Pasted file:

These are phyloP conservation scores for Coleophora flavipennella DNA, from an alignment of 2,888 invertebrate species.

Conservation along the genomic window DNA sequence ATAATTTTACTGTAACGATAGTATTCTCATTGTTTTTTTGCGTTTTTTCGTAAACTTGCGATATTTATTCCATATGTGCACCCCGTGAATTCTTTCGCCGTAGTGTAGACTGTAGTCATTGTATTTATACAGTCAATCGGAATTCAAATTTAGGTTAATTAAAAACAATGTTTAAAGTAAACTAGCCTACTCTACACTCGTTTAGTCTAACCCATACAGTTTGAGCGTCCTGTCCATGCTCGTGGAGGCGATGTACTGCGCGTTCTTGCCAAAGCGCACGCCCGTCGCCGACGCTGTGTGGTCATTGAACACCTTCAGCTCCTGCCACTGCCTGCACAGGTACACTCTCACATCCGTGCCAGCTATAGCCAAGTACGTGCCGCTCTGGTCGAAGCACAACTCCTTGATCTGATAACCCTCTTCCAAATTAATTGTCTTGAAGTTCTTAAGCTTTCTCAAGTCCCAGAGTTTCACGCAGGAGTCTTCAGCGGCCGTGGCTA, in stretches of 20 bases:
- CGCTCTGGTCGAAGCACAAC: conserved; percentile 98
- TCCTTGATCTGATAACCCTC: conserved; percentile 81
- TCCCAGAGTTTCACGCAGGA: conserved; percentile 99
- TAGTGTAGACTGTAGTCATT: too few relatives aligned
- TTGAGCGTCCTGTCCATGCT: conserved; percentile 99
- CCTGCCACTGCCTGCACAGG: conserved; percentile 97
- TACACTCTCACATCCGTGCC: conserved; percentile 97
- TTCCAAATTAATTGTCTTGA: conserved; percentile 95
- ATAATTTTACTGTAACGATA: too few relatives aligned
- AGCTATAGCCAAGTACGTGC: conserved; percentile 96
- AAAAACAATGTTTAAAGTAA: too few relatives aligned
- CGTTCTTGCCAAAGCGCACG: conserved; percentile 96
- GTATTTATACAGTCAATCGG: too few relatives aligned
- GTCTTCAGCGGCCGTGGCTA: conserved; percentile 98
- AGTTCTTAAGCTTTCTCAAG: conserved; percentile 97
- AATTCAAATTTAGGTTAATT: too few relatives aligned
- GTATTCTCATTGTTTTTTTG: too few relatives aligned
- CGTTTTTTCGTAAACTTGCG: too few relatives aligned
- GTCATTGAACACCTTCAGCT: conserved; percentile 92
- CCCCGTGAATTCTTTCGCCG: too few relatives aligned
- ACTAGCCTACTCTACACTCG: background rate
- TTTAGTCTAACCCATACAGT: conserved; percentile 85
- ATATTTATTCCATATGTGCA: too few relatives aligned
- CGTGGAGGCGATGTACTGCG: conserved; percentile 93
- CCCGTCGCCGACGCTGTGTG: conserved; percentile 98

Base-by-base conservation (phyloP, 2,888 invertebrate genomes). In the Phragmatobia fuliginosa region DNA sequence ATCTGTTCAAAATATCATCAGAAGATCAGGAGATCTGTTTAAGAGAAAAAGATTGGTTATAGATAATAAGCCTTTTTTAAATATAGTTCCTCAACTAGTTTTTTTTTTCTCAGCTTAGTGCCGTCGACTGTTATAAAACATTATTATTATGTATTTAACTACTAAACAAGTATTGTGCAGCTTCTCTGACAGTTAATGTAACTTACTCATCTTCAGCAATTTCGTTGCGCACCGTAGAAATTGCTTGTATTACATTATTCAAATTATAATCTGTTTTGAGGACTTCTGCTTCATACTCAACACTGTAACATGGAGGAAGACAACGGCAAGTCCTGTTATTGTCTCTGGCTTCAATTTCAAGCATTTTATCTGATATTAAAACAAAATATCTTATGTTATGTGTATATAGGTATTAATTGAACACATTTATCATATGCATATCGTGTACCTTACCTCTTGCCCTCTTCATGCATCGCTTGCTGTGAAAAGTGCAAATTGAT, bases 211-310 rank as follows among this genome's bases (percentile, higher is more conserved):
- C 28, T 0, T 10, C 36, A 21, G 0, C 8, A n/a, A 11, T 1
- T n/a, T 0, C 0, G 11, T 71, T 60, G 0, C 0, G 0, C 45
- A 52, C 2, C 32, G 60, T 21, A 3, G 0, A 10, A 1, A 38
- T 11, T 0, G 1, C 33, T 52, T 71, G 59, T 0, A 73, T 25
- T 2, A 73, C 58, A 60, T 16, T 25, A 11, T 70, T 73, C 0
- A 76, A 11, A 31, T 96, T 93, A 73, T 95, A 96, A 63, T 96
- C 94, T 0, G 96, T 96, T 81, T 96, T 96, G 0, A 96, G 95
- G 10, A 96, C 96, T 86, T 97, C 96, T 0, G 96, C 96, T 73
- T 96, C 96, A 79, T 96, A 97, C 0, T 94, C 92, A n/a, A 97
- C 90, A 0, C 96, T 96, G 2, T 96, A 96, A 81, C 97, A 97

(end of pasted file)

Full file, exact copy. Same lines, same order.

These are phyloP conservation scores for Coleophora flavipennella DNA, from an alignment of 2,888 invertebrate species.

Conservation along the genomic window DNA sequence ATAATTTTACTGTAACGATAGTATTCTCATTGTTTTTTTGCGTTTTTTCGTAAACTTGCGATATTTATTCCATATGTGCACCCCGTGAATTCTTTCGCCGTAGTGTAGACTGTAGTCATTGTATTTATACAGTCAATCGGAATTCAAATTTAGGTTAATTAAAAACAATGTTTAAAGTAAACTAGCCTACTCTACACTCGTTTAGTCTAACCCATACAGTTTGAGCGTCCTGTCCATGCTCGTGGAGGCGATGTACTGCGCGTTCTTGCCAAAGCGCACGCCCGTCGCCGACGCTGTGTGGTCATTGAACACCTTCAGCTCCTGCCACTGCCTGCACAGGTACACTCTCACATCCGTGCCAGCTATAGCCAAGTACGTGCCGCTCTGGTCGAAGCACAACTCCTTGATCTGATAACCCTCTTCCAAATTAATTGTCTTGAAGTTCTTAAGCTTTCTCAAGTCCCAGAGTTTCACGCAGGAGTCTTCAGCGGCCGTGGCTA, in stretches of 20 bases:
- CGCTCTGGTCGAAGCACAAC: conserved; percentile 98
- TCCTTGATCTGATAACCCTC: conserved; percentile 81
- TCCCAGAGTTTCACGCAGGA: conserved; percentile 99
- TAGTGTAGACTGTAGTCATT: too few relatives aligned
- TTGAGCGTCCTGTCCATGCT: conserved; percentile 99
- CCTGCCACTGCCTGCACAGG: conserved; percentile 97
- TACACTCTCACATCCGTGCC: conserved; percentile 97
- TTCCAAATTAATTGTCTTGA: conserved; percentile 95
- ATAATTTTACTGTAACGATA: too few relatives aligned
- AGCTATAGCCAAGTACGTGC: conserved; percentile 96
- AAAAACAATGTTTAAAGTAA: too few relatives aligned
- CGTTCTTGCCAAAGCGCACG: conserved; percentile 96
- GTATTTATACAGTCAATCGG: too few relatives aligned
- GTCTTCAGCGGCCGTGGCTA: conserved; percentile 98
- AGTTCTTAAGCTTTCTCAAG: conserved; percentile 97
- AATTCAAATTTAGGTTAATT: too few relatives aligned
- GTATTCTCATTGTTTTTTTG: too few relatives aligned
- CGTTTTTTCGTAAACTTGCG: too few relatives aligned
- GTCATTGAACACCTTCAGCT: conserved; percentile 92
- CCCCGTGAATTCTTTCGCCG: too few relatives aligned
- ACTAGCCTACTCTACACTCG: background rate
- TTTAGTCTAACCCATACAGT: conserved; percentile 85
- ATATTTATTCCATATGTGCA: too few relatives aligned
- CGTGGAGGCGATGTACTGCG: conserved; percentile 93
- CCCGTCGCCGACGCTGTGTG: conserved; percentile 98

Base-by-base conservation (phyloP, 2,888 invertebrate genomes). In the Phragmatobia fuliginosa region DNA sequence ATCTGTTCAAAATATCATCAGAAGATCAGGAGATCTGTTTAAGAGAAAAAGATTGGTTATAGATAATAAGCCTTTTTTAAATATAGTTCCTCAACTAGTTTTTTTTTTCTCAGCTTAGTGCCGTCGACTGTTATAAAACATTATTATTATGTATTTAACTACTAAACAAGTATTGTGCAGCTTCTCTGACAGTTAATGTAACTTACTCATCTTCAGCAATTTCGTTGCGCACCGTAGAAATTGCTTGTATTACATTATTCAAATTATAATCTGTTTTGAGGACTTCTGCTTCATACTCAACACTGTAACATGGAGGAAGACAACGGCAAGTCCTGTTATTGTCTCTGGCTTCAATTTCAAGCATTTTATCTGATATTAAAACAAAATATCTTATGTTATGTGTATATAGGTATTAATTGAACACATTTATCATATGCATATCGTGTACCTTACCTCTTGCCCTCTTCATGCATCGCTTGCTGTGAAAAGTGCAAATTGAT, bases 211-310 rank as follows among this genome's bases (percentile, higher is more conserved):
- C 28, T 0, T 10, C 36, A 21, G 0, C 8, A n/a, A 11, T 1
- T n/a, T 0, C 0, G 11, T 71, T 60, G 0, C 0, G 0, C 45
- A 52, C 2, C 32, G 60, T 21, A 3, G 0, A 10, A 1, A 38
- T 11, T 0, G 1, C 33, T 52, T 71, G 59, T 0, A 73, T 25
- T 2, A 73, C 58, A 60, T 16, T 25, A 11, T 70, T 73, C 0
- A 76, A 11, A 31, T 96, T 93, A 73, T 95, A 96, A 63, T 96
- C 94, T 0, G 96, T 96, T 81, T 96, T 96, G 0, A 96, G 95
- G 10, A 96, C 96, T 86, T 97, C 96, T 0, G 96, C 96, T 73
- T 96, C 96, A 79, T 96, A 97, C 0, T 94, C 92, A n/a, A 97
- C 90, A 0, C 96, T 96, G 2, T 96, A 96, A 81, C 97, A 97